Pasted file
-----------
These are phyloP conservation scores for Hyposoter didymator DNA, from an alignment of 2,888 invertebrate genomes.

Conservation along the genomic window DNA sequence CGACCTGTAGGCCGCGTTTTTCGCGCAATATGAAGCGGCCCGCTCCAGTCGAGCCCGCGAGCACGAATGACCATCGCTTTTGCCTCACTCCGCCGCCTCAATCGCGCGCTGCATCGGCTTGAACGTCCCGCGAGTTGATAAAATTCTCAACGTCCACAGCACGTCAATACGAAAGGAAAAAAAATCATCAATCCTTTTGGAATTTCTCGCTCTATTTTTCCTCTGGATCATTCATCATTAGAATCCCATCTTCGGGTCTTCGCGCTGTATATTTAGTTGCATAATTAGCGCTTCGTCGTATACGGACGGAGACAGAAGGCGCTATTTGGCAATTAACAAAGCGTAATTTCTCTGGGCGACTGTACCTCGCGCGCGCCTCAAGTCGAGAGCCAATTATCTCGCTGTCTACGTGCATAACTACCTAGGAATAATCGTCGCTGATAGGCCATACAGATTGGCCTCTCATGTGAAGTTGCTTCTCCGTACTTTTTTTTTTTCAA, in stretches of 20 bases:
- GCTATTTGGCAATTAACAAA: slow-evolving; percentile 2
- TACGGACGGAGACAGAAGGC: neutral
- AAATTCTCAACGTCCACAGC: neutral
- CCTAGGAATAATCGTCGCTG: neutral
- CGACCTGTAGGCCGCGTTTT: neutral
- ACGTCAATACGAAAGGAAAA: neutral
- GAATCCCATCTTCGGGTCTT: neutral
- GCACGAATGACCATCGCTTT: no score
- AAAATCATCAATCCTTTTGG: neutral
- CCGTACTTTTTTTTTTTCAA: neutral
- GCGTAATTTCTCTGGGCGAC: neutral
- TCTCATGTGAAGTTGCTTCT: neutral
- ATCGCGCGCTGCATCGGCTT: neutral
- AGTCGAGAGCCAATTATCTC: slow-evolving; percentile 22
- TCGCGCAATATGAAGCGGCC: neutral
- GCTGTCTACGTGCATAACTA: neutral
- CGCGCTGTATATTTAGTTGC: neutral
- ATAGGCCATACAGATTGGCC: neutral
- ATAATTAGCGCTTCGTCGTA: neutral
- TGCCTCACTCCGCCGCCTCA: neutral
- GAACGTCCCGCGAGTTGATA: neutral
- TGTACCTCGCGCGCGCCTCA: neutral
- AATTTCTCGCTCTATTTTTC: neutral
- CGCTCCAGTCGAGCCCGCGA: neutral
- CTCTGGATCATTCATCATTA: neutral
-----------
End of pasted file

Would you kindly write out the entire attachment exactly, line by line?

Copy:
These are phyloP conservation scores for Hyposoter didymator DNA, from an alignment of 2,888 invertebrate genomes.

Conservation along the genomic window DNA sequence CGACCTGTAGGCCGCGTTTTTCGCGCAATATGAAGCGGCCCGCTCCAGTCGAGCCCGCGAGCACGAATGACCATCGCTTTTGCCTCACTCCGCCGCCTCAATCGCGCGCTGCATCGGCTTGAACGTCCCGCGAGTTGATAAAATTCTCAACGTCCACAGCACGTCAATACGAAAGGAAAAAAAATCATCAATCCTTTTGGAATTTCTCGCTCTATTTTTCCTCTGGATCATTCATCATTAGAATCCCATCTTCGGGTCTTCGCGCTGTATATTTAGTTGCATAATTAGCGCTTCGTCGTATACGGACGGAGACAGAAGGCGCTATTTGGCAATTAACAAAGCGTAATTTCTCTGGGCGACTGTACCTCGCGCGCGCCTCAAGTCGAGAGCCAATTATCTCGCTGTCTACGTGCATAACTACCTAGGAATAATCGTCGCTGATAGGCCATACAGATTGGCCTCTCATGTGAAGTTGCTTCTCCGTACTTTTTTTTTTTCAA, in stretches of 20 bases:
- GCTATTTGGCAATTAACAAA: slow-evolving; percentile 2
- TACGGACGGAGACAGAAGGC: neutral
- AAATTCTCAACGTCCACAGC: neutral
- CCTAGGAATAATCGTCGCTG: neutral
- CGACCTGTAGGCCGCGTTTT: neutral
- ACGTCAATACGAAAGGAAAA: neutral
- GAATCCCATCTTCGGGTCTT: neutral
- GCACGAATGACCATCGCTTT: no score
- AAAATCATCAATCCTTTTGG: neutral
- CCGTACTTTTTTTTTTTCAA: neutral
- GCGTAATTTCTCTGGGCGAC: neutral
- TCTCATGTGAAGTTGCTTCT: neutral
- ATCGCGCGCTGCATCGGCTT: neutral
- AGTCGAGAGCCAATTATCTC: slow-evolving; percentile 22
- TCGCGCAATATGAAGCGGCC: neutral
- GCTGTCTACGTGCATAACTA: neutral
- CGCGCTGTATATTTAGTTGC: neutral
- ATAGGCCATACAGATTGGCC: neutral
- ATAATTAGCGCTTCGTCGTA: neutral
- TGCCTCACTCCGCCGCCTCA: neutral
- GAACGTCCCGCGAGTTGATA: neutral
- TGTACCTCGCGCGCGCCTCA: neutral
- AATTTCTCGCTCTATTTTTC: neutral
- CGCTCCAGTCGAGCCCGCGA: neutral
- CTCTGGATCATTCATCATTA: neutral